WHEN Romanian diva Nelly Miricioiu returned to Manila last March 6, she didn’t just resume her love affair with Filipino audiences.
She also completed a cycle of friendship, visiting an opera fan who was always behind her in 1980 when:
She debuted at the Cultural Center of the Philippines (CCP) to great acclaim;
She announced her defection to Manila but was turned down;
She sang in a dramatic farewell concert that ended in separate receptions for her and the conductor; and
She was doing house concerts to raise funds for an air ticket to Europe, where several engagements awaited her.
That opera fan was yours truly.
Nelly was 28 in 1980 and I was 32. When she came back in March this year, I was 66 and she was 63.
When I met her at Shangri-La Hotel after an absence of 32 years, I didn’t know what to expect. She has conquered all the opera houses of consequence, from La Scala to the Met, the Paris Opera to the San Francisco Opera and many other temples of music.
She has sung with nearly all opera legends, from Placido Domingo to Jose Carreras, from Jon Vickers to Alfredo Kraus, and was the reason for backstage visits by Dame Joan Sutherland and Magda Olivero.
I expected a prim and proper British citizen. Then suddenly, I heard a scream in the hotel lobby, loud enough to make heads turn. “My God, is that you Pablo? So happy to see you again!”
In her first press conference after 32 years, she talked of mellowing and gave everyone a glimpse of her childhood.
“As a child, I was a loner who was talking to trees, to the rain, writing poetry. I was in my own world and shy around people. I believed myself a Cinderella. I still believe in fairy tales, but I had a brutal coming out of childhood.”
She remembered singing a song with the word “God” in it, and for that, her father was imprisoned for five days.
Unable to get asylum here, she sang in Scotland to great acclaim and made her Covent Garden debut in London in 1982 and became a British citizen. She is now married to Barry Kirk, who was with her on this visit.
As recollections ensued in between beer (for me) and wine (for her), I swiftly recalled the first time I saw her in 1980.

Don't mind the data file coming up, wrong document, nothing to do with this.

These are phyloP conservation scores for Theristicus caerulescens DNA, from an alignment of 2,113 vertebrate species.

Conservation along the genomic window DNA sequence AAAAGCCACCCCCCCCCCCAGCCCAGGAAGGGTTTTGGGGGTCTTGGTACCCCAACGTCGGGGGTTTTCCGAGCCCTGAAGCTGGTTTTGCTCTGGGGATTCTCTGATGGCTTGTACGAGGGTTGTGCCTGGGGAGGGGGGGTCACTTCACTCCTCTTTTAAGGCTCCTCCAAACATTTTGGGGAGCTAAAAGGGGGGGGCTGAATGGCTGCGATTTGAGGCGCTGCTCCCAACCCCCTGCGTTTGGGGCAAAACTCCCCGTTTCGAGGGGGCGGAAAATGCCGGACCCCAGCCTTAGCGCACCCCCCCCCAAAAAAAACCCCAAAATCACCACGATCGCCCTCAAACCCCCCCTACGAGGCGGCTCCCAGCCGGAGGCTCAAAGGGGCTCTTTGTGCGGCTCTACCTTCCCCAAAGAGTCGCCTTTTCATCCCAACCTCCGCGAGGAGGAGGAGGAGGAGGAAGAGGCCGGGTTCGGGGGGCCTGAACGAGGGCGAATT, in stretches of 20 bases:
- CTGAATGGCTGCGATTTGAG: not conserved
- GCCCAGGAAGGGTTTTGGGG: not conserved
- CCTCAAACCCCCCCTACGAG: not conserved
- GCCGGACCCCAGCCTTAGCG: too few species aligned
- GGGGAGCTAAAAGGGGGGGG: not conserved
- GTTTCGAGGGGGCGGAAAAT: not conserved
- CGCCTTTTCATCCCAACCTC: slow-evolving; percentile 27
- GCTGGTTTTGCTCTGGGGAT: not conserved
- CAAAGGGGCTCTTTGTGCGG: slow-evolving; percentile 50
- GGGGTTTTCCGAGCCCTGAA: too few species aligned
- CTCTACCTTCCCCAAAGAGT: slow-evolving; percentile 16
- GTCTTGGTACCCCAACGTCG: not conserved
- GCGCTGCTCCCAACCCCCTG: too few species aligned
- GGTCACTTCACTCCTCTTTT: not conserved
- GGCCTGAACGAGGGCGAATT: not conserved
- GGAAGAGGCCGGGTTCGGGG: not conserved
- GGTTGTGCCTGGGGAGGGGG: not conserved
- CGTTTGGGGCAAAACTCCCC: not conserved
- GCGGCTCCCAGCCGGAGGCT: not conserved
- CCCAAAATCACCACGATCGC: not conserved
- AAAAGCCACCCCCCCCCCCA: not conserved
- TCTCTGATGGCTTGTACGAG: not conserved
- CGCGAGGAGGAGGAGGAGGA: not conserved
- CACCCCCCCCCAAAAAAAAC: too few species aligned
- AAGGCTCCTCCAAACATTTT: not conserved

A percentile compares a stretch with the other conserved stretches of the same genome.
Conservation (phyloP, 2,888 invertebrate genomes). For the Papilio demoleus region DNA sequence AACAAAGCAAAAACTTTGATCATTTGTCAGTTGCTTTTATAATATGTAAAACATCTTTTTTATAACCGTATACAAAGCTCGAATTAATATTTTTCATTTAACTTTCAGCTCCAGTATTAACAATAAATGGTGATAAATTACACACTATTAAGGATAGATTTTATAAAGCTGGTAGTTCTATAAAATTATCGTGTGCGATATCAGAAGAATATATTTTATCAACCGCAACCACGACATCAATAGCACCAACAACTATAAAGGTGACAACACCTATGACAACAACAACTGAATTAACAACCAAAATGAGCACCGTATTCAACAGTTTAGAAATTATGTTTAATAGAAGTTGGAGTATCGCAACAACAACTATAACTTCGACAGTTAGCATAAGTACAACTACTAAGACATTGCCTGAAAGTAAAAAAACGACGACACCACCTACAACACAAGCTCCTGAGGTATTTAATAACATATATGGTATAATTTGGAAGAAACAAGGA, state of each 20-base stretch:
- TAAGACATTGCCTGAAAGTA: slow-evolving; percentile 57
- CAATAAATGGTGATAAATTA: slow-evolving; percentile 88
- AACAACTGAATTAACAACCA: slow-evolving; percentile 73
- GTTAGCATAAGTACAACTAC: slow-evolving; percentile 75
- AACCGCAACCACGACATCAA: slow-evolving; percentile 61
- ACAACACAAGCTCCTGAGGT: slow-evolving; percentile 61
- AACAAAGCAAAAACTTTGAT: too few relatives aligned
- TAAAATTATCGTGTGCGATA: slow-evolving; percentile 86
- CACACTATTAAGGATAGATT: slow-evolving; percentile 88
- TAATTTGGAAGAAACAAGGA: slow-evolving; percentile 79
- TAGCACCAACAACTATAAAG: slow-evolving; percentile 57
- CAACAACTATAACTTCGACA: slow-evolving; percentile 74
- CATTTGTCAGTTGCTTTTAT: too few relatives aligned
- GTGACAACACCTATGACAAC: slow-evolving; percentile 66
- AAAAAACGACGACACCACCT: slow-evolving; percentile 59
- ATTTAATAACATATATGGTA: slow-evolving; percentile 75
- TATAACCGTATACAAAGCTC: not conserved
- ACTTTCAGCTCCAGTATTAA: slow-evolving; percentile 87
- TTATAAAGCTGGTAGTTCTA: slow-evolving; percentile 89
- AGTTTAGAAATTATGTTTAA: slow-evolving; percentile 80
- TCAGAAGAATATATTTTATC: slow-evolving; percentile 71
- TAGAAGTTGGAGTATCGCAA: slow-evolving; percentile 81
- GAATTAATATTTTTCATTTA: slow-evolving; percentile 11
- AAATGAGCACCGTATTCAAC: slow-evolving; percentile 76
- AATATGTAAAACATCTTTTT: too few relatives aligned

I first heard her voice at the CCP on Sept. 29, 1980, when she debuted with the CCP Philharmonic Orchestra (now PPO).
She started with a Rossini aria, “Una voce poco fa” (from “Barber of Seville”), and I thought that was special.
But after she sang “Vissi d’ arte” (from “Tosca”), I was so moved by her interpretation that I left the theater right after without bothering with the last part of the concert.
Before her, the only opera singers of consequence I had heard were tenor Placido Domingo (in a 1979 “Tosca” at the CCP) and Spanish diva Montserrat Caballe (at the CCP and later at the Manila Metropolitan Theater, also in 1979.)
After that performance, I monitored her whereabouts in Manila and came to know about her country, which at that time was under a communist dictator.
In the house of her fellow Romanian, a businessman, I followed her daily vocal regimen and came to know about a very difficult personal decision: She wanted to defect to Manila.
In a presscon at the Manila Hotel, Nelly announced her defection, and the following day, she was a front-page item in all Manila papers.
Later, I learned she wasn’t accepted in Manila, as the country had diplomatic relations with Romania.
She decided she would have one more concert in Manila and then leave for another country, where she could seek asylum.
She begged me not to do follow-up stories on her defection as it might harm her relatives back home. “It will be difficult for me and for my family who are still there. Please write about my music. I know that if I didn’t sing well here, you wouldn’t be here every day watching me rehearse.”
The events before Nelly’s farewell concert in 1980 are also clear in my mind. Her conductor wasn’t giving her an easy time, and at one point, she walked out of a “Boheme” aria when he wouldn’t give in to her tempo. I would always be around to console her and join her in the car for the ride back home.